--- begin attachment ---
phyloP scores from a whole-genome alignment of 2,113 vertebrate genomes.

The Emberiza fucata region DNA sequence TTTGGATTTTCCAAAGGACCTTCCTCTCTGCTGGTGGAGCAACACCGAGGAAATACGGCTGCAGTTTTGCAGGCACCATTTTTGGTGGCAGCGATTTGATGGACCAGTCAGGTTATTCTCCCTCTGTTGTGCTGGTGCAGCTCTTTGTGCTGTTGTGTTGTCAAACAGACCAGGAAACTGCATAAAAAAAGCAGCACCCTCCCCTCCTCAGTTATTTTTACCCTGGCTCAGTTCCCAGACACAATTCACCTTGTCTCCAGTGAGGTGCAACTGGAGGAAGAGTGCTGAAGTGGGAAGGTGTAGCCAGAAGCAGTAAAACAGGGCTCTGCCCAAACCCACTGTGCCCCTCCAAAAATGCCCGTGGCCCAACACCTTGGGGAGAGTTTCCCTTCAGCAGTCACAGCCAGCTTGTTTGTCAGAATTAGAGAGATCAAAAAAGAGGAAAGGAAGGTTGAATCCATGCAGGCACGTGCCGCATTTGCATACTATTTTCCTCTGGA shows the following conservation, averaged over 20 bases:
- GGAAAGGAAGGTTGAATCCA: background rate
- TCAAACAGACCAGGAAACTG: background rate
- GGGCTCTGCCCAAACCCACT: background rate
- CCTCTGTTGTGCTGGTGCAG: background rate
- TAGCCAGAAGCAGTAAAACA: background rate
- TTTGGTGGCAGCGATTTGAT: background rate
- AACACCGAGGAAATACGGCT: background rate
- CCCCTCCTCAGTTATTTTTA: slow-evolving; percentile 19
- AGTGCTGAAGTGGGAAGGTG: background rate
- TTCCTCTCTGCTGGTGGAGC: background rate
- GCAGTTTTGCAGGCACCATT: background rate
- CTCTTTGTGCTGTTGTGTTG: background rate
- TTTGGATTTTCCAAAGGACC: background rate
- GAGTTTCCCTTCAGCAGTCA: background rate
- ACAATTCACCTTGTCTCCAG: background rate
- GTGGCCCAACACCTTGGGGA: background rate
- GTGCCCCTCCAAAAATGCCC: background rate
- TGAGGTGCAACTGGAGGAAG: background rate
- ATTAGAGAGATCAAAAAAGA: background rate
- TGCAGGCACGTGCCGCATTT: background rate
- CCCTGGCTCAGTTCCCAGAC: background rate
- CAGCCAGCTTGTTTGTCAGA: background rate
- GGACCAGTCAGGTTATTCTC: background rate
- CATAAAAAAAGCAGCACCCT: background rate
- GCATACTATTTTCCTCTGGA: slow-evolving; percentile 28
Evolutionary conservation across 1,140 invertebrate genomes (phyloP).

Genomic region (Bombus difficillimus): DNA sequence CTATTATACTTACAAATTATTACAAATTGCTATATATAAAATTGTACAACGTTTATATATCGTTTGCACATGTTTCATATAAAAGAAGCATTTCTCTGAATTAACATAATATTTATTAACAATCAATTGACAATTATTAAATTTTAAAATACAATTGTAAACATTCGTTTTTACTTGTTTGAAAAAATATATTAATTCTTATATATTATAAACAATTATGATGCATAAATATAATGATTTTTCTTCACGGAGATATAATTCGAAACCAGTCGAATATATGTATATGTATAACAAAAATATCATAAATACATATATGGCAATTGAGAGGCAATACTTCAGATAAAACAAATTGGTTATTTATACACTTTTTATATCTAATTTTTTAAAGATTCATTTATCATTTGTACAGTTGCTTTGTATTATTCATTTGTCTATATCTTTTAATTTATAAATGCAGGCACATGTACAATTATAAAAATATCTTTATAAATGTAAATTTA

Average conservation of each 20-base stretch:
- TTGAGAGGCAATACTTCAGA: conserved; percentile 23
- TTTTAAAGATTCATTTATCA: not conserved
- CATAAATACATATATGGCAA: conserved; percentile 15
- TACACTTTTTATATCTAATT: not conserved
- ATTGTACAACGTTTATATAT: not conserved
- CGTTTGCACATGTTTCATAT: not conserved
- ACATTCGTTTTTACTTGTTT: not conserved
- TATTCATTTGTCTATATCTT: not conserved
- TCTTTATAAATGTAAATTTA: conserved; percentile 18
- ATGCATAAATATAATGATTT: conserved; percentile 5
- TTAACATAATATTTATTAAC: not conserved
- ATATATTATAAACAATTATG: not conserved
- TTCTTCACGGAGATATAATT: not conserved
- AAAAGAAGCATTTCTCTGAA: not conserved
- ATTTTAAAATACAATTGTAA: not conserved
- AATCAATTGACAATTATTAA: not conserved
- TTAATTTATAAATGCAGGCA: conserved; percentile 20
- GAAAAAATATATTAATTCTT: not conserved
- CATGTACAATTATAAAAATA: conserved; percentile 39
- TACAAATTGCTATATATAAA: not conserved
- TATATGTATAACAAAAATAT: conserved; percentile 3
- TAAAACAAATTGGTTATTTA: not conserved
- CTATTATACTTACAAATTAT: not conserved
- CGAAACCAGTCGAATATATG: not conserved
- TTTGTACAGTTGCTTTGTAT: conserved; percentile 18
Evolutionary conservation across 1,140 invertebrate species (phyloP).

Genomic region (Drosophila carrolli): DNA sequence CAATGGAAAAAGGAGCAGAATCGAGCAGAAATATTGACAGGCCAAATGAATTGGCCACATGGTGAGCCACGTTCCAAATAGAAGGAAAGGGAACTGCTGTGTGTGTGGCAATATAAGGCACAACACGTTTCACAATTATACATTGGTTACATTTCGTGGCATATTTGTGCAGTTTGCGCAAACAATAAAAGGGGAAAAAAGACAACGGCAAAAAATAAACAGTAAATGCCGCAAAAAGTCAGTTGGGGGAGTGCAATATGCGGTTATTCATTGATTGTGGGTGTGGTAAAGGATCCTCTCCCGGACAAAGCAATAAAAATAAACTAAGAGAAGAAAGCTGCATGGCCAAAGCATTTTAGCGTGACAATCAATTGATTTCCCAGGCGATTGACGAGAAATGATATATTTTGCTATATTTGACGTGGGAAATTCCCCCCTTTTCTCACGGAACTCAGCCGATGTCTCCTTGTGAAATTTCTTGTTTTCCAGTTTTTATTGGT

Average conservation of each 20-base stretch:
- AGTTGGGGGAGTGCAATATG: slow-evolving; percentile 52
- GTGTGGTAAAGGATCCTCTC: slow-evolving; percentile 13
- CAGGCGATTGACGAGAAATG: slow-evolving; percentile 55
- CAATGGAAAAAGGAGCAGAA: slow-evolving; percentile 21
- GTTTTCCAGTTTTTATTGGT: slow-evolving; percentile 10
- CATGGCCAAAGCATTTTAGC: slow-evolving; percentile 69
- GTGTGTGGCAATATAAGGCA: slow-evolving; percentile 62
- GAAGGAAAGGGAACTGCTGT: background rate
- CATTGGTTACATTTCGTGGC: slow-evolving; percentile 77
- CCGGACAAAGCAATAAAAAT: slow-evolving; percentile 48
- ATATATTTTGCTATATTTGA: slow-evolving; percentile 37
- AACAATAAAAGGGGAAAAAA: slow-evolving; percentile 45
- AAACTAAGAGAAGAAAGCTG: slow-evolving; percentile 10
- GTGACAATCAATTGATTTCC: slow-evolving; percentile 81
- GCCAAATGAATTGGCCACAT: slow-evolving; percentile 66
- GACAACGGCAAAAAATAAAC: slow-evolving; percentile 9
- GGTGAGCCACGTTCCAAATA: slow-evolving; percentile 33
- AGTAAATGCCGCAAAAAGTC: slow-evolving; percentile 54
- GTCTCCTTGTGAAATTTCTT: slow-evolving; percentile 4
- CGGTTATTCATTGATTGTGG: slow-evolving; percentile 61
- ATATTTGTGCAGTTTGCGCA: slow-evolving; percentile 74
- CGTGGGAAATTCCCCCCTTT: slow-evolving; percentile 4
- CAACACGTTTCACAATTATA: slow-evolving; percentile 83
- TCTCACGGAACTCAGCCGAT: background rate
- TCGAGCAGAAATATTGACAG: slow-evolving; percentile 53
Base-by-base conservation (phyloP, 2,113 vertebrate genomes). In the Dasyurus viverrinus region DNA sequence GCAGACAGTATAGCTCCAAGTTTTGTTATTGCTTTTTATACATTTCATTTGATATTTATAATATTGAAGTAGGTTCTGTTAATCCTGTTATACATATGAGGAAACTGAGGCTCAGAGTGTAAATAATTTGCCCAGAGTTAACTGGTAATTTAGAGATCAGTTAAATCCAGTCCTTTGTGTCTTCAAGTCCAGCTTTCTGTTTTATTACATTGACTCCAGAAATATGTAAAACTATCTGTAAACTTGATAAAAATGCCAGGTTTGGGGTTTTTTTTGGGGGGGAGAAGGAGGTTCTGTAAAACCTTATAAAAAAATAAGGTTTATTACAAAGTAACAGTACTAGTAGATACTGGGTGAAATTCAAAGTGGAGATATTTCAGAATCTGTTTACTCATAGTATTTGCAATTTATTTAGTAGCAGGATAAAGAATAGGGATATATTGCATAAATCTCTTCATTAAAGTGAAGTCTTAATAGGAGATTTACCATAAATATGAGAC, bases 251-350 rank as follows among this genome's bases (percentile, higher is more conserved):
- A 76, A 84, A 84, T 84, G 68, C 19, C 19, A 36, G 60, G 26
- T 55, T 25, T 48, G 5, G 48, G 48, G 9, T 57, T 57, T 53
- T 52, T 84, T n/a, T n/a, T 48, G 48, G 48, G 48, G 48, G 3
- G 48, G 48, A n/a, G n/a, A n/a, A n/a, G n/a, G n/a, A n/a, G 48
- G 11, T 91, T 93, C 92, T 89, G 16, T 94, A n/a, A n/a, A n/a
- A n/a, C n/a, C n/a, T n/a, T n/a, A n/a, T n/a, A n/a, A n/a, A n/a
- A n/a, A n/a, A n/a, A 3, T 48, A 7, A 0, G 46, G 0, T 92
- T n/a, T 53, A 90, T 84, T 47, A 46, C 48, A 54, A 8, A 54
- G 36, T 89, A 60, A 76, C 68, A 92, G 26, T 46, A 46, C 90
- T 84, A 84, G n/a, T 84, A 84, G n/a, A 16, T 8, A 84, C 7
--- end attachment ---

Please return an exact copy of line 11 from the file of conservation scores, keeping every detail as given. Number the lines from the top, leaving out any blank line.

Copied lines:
- AGTGCTGAAGTGGGAAGGTG: background rate